Taliban dissolves human rights commission that was ‘not considered necessary’

·1 min read

The Taliban announced on Tuesday that it had dissolved Afghanistan’s Human Rights Commission, saying the department was “not considered necessary.”

The commission was dissolved along with the National Security Council and the High Council for National Reconciliation, according to CBS News.

“These departments are not considered necessary, so they have been dissolved. But in the future if they are needed then they can resume their operations,” deputy government spokesman Inamullah Samangani said, CBS reported.

Samangani added that the departments “were not included in the budget,” as the country is up against a deficit of $500 million this financial year, according to Reuters.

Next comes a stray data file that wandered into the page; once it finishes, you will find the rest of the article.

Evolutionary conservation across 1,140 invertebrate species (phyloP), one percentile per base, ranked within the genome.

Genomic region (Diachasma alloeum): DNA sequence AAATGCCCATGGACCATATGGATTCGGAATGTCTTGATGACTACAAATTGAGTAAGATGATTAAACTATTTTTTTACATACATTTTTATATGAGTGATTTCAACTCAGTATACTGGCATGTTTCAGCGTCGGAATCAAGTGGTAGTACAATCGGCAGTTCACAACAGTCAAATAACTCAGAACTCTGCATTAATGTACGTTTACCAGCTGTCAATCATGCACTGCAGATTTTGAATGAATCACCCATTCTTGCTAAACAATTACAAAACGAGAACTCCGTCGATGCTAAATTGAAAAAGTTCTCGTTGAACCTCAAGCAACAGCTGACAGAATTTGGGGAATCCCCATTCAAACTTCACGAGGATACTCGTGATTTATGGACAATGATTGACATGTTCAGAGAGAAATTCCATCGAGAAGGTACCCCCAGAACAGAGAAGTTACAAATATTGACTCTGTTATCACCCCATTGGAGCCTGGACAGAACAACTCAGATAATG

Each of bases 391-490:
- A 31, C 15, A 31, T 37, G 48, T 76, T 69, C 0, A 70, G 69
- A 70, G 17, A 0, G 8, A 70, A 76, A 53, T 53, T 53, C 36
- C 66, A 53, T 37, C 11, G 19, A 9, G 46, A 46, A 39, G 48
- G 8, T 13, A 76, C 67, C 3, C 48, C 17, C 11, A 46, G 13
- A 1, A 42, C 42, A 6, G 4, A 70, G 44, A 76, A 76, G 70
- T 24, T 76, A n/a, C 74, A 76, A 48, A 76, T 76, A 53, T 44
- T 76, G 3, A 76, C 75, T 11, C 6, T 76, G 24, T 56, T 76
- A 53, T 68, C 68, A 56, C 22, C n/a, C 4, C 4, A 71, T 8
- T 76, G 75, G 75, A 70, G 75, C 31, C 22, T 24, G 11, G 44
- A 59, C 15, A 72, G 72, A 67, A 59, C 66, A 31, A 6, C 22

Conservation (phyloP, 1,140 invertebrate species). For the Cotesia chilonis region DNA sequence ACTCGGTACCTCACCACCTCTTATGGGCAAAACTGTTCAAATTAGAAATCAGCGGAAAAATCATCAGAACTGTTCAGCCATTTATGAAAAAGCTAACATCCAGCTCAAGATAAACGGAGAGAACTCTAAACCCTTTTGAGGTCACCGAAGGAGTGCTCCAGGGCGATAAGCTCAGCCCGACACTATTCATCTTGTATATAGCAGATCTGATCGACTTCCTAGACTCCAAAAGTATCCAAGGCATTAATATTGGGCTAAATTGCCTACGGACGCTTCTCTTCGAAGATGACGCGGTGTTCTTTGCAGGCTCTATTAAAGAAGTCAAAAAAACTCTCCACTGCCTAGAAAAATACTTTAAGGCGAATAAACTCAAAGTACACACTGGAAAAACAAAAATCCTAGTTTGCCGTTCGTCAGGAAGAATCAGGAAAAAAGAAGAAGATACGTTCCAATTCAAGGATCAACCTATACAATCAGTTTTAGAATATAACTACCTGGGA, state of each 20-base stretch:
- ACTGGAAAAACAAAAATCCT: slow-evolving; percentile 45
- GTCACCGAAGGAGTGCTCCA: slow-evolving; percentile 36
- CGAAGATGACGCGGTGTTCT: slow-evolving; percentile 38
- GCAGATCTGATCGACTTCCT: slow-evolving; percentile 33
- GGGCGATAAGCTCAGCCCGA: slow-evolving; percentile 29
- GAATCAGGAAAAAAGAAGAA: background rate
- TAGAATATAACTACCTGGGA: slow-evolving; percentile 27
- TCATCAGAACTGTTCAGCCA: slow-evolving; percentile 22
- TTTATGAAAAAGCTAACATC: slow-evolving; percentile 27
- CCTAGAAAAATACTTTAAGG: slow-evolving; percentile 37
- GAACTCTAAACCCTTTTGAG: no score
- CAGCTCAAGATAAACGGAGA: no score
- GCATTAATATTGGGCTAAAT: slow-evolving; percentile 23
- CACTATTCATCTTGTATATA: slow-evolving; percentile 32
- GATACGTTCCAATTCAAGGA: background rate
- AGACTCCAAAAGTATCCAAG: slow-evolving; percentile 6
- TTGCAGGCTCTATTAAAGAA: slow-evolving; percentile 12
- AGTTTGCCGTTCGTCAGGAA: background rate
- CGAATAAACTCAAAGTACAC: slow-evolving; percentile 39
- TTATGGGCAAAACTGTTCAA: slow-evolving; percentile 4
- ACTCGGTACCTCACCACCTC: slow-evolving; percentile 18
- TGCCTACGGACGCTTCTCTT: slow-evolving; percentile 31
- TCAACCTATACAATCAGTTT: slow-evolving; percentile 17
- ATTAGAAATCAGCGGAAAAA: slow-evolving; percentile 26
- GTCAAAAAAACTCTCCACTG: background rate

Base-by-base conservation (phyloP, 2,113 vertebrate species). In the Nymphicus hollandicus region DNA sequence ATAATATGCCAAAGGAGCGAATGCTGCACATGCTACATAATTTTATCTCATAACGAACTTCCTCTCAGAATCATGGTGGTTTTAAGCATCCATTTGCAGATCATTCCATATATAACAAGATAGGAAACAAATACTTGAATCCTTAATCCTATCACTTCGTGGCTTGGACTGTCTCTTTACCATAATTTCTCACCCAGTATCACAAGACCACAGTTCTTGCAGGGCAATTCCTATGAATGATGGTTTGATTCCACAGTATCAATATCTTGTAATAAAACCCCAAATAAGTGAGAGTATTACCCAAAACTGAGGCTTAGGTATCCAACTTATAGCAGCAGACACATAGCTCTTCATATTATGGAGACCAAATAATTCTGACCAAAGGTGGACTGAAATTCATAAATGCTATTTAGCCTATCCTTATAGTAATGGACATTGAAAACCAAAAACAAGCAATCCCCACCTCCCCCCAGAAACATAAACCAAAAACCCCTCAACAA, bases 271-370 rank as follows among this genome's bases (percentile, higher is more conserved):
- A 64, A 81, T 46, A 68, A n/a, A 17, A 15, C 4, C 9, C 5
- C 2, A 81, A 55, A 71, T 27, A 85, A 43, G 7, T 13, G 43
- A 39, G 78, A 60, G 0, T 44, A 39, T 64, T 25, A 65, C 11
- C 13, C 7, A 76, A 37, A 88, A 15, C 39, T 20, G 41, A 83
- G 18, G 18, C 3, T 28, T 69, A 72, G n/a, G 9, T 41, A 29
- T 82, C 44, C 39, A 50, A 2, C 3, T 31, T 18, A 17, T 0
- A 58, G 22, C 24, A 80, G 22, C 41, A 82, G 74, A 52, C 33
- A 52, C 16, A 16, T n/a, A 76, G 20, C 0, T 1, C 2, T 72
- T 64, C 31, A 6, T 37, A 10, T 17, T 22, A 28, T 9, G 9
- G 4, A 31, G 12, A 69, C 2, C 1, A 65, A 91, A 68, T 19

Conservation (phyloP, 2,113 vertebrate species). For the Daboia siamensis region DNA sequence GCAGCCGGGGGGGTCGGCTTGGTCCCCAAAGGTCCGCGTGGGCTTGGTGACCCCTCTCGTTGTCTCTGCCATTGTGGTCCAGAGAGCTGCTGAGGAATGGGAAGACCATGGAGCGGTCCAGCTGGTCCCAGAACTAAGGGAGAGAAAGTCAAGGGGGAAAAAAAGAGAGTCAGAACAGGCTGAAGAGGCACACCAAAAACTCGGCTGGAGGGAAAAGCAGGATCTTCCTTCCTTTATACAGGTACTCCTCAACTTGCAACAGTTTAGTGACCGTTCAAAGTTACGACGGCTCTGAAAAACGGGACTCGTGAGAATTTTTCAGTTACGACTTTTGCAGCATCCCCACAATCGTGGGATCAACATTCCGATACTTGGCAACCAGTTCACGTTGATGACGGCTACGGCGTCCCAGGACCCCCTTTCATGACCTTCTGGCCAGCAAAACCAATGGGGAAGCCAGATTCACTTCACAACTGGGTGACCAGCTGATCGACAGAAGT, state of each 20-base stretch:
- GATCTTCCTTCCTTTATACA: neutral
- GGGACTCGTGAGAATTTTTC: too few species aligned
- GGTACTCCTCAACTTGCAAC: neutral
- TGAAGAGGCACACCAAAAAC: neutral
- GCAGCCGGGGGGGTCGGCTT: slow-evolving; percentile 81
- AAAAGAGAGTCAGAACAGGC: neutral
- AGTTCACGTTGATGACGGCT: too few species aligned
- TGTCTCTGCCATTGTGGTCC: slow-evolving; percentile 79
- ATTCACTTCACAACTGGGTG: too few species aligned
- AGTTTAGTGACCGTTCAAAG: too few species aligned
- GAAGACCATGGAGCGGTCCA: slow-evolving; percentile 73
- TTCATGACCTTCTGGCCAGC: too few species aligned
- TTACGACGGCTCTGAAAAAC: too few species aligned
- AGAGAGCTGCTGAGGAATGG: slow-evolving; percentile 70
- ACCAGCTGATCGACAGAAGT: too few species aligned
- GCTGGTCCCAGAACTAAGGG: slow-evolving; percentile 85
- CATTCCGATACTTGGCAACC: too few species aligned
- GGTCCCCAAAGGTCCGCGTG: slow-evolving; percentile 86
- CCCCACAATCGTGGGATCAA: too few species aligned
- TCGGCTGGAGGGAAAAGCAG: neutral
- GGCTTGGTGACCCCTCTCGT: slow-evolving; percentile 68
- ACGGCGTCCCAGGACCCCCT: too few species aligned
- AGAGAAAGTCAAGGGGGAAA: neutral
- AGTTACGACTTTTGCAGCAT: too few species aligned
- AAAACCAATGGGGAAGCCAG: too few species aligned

“We have some other organizations to carry out activities related to human rights, organizations that are linked to the judiciary,” Samangani also said, according to the news service.

Over the weekend, the Taliban announced a yearly budget for the first time since the group overtook Kabul last August.

Since then, the country has been on the brink of economic collapse, and the rights of women and girls have suffered.

In addition to restricting older girls from returning to school, the Taliban issued a decree earlier this month requiring women to be covered in head-to-toe clothing in public. Their male relatives could face punishment ranging from a summons or court hearing to jail time if the decree is violated.

After that announcement, U.S. Ambassador to the United Nations Linda Thomas-Greenfield condemned the new restrictions, calling them “unconscionable.”

“What they did today is unconscionable. And I am sure that we can expect more from them,” Thomas-Greenfield said of the restrictions at the time.

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